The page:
crash leaks case study

While a good VPN application should rarely crash, if ever, it should be prepared for such a scenario and protect the user from leaks in the event of a crash.

This case study from our Privacy Research Lab describes leaks that can result from crashes, and how to test for them using the ExpressVPN Leak Testing Tools.


Overview of crashes

We have currently only focused on crashes within the VPN processes themselves, for example crashes within the OpenVPN process, as opposed to the UI applications or support binaries that normally come with VPNs.

Providing a generic test suite to test crashes of UI applications isn’t really practical, as those aspects are very idiosyncratic to each provider. We hope to add some generic tests at a later date which will allow third parties to stress test their own applications.

Internally, we have tested crashing each component of our own VPN apps and are confident that no leaks would occur if any one component fails.

As most well-designed VPN applications crash infrequently, we consider this test case among a class of “stress tests,” but certainly still a category of leak tests which VPNs should pass.


Leaks during crashes

There are two broad categories of leaks, of differing severity, that can occur in the event of a crash:

Temporary leaks

These are leaks which occur during a relatively short, limited window of time. Generally they take the following form:

  • VPN application detects the crash
  • VPN application tries to correct the issue
  • Integrity of VPN connection is restored

These are the least severe leaks. They are only temporary and given the (hopefully) low probability of a VPN crash, should not expose the user’s privacy too much.

Persistent visible leaks

These occur when the VPN application detects the crash but fails to correct it. Sometimes this is because the application can’t correct the issue; other times it’s because the application hasn’t been designed to fix the issue.

The usual behaviour is that the VPN application disconnects and leaves the user in an unprotected state.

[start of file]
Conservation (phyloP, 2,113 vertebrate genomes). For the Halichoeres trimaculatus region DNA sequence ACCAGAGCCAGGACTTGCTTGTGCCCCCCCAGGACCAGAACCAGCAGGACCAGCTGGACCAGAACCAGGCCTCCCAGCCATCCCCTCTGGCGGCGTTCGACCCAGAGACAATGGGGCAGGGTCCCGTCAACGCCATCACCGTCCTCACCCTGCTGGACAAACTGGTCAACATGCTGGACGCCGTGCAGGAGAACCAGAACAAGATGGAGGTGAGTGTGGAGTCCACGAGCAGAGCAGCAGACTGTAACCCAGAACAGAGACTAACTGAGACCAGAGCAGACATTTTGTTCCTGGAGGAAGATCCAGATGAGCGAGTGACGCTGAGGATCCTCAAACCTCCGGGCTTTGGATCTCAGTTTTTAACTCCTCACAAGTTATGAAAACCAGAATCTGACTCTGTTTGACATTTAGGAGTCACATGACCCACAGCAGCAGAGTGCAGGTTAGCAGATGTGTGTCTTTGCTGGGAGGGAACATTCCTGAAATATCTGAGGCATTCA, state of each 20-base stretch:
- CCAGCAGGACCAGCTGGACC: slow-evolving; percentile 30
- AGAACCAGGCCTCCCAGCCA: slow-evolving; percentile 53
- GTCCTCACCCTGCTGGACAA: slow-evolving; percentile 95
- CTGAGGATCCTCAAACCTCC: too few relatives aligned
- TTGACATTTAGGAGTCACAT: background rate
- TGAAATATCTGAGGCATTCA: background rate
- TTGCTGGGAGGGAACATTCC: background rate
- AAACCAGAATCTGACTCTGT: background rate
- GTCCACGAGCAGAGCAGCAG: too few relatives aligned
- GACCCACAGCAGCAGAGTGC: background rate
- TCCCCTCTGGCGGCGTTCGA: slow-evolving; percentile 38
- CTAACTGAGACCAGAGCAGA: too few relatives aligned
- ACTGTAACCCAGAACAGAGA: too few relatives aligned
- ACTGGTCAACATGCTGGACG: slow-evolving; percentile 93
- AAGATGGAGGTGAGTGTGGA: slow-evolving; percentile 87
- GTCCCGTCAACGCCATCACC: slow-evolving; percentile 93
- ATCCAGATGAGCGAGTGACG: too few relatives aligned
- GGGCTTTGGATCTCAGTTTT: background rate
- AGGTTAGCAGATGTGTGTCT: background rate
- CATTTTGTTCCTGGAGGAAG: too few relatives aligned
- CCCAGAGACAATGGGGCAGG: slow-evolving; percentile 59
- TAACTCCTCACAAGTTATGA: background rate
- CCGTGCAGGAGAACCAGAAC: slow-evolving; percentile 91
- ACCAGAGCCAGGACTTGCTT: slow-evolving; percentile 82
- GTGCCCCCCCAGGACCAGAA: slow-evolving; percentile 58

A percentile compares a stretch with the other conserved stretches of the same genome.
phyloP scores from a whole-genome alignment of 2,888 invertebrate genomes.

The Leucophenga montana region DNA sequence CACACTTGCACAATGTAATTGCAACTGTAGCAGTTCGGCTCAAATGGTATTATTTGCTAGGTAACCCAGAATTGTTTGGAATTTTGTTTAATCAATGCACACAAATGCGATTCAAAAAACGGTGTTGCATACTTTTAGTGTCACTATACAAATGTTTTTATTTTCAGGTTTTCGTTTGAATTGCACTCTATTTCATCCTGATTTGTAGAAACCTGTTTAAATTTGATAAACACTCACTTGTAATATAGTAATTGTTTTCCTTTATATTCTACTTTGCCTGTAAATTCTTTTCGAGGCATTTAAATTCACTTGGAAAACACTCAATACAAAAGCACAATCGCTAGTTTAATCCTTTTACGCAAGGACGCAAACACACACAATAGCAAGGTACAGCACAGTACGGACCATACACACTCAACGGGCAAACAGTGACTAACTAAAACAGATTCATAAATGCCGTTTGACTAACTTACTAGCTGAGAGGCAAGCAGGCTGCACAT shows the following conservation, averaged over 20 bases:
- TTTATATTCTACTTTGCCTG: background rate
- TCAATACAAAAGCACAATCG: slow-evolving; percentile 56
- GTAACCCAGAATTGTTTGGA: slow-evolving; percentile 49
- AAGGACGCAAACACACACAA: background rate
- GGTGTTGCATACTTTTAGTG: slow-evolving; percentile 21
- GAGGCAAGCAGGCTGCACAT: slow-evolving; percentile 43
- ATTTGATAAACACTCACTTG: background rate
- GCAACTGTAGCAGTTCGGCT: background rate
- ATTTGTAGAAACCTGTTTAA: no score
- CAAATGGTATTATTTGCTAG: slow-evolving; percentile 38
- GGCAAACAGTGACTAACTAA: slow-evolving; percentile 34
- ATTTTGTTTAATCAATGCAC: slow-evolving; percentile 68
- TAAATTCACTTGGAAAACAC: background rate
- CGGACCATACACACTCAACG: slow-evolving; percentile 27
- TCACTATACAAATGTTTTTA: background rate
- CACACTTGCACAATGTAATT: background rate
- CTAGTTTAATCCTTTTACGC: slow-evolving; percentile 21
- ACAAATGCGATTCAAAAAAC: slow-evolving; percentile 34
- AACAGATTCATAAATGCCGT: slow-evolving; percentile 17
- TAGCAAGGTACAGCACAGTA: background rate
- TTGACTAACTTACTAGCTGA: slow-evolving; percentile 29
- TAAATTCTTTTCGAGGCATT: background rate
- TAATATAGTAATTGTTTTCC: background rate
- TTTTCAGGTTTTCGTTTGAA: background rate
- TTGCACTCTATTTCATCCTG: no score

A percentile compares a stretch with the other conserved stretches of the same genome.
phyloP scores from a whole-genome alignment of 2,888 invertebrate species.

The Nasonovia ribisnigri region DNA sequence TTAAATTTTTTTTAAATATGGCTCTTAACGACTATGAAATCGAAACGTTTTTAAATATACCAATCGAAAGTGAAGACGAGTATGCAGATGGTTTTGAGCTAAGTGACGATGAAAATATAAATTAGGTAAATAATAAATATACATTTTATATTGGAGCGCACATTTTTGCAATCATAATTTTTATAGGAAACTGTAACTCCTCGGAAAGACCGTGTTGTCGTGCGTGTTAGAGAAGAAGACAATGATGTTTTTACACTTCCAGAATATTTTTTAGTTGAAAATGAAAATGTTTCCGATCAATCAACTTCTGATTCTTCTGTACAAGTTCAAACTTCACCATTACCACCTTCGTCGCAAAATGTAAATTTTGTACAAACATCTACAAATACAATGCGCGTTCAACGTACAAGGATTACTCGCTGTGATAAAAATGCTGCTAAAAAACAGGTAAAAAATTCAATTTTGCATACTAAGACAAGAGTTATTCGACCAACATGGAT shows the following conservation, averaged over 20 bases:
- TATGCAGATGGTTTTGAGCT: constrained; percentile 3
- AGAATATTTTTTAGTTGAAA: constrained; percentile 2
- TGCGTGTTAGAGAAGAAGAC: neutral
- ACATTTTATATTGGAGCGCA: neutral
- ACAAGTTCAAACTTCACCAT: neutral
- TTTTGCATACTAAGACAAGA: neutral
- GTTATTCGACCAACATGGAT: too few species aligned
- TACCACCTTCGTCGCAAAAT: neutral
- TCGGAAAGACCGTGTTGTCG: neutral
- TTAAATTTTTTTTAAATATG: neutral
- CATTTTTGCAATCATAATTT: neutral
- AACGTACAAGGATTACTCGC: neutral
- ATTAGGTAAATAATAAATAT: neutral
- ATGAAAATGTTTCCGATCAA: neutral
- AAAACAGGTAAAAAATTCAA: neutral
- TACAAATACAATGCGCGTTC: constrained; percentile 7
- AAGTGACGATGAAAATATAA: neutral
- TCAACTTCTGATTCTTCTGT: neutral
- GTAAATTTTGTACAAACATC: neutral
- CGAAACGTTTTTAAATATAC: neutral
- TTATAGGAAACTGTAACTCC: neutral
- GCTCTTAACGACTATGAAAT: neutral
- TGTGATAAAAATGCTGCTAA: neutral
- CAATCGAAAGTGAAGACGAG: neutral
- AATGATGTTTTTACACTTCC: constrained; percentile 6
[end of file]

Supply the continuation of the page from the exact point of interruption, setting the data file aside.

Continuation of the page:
The severity of these leaks can vary and primarily depends on whether the user is present when the crash occurs. If the user is using the device and witnesses the issue, then they can potentially correct the problem promptly. However, if the user is away from the device, then the issue could go uncorrected for a long period of time.

Note that some VPN applications offer “kill switch” or “network lock” functionality which is designed to shut down the user’s internet connection when issues like this occur. Even with such protection, often these VPNs leak for a small period of time before the “kill switch” takes effect. These then fall into the previous category of ”temporary leaks”.

Persistent invisible leaks

These are leaks caused by the VPN application not detecting the crash. The effect is to leave the user’s privacy exposed for potentially long periods of times, e.g. hours or even days.

Generally the user will detect these issues, as it’s rare for a VPN process to crash and leave the network in a fully usable state. More commonly, a small amount of traffic leaks, such as DNS requests, while the rest of traffic remains blocked.

Manual testing

Manually testing for crashes is quite difficult. Simulating a crash of the VPN process is not too complex, however testing for leaks is tricker as it generally requires packet capture. We thus consider these steps appropriate only for power users to attempt.

We recommend using a tool like tcpdump to capture all traffic leaving a device’s network interfaces. The simplest way of doing this would be to run the device in a virtual machine (VM) and capture traffic leaving the VM on host device.

We first give some example steps on how to simulate a crash then give full repro steps for the test.

Simulating a crash on a Posix device

  • pgrep openvpn | xargs -n1 kill -9

Simulating a crash on a Windows device

  • taskkill /F /IM openvpn.exe

Repro steps

  • Connect your device to the VPN
  • Initiate packet capture
  • Crash the VPN process
  • Wait for either
    • the VPN application to notice the crash and stabilize;
    • a period of 2 minutes.
  • Stop packet capture
  • Disconnect the VPN
  • Check the traffic capture for packets which went unencrypted out of the device

Note: Checking traffic capture can be tricky as there can be noise generated from local IP traffic, ARP and other acceptable traffic.

Testing using the ExpressVPN Leak Testing Tools

The ExpressVPN Leak Testing Tools are an extensible suite of open-source Python tools designed for both manual and automated leak testing of VPN applications. Please see our introduction to the tools for instructions on downloading and setting up the tools.

Once you’ve set up the tools, ensure you are in the tools root directory and execute:

./run_tests.sh -c configs/case_studies/vpn_process_crashes.py

These tests perform exactly the steps described above. They currently don’t use packet capture to determine if there was a leak. Instead, they look specifically for DNS leaks and IP leaks using various tools. For automated tests, we generally avoid catch all packet capture as the results can be too noisy and lead to false positives.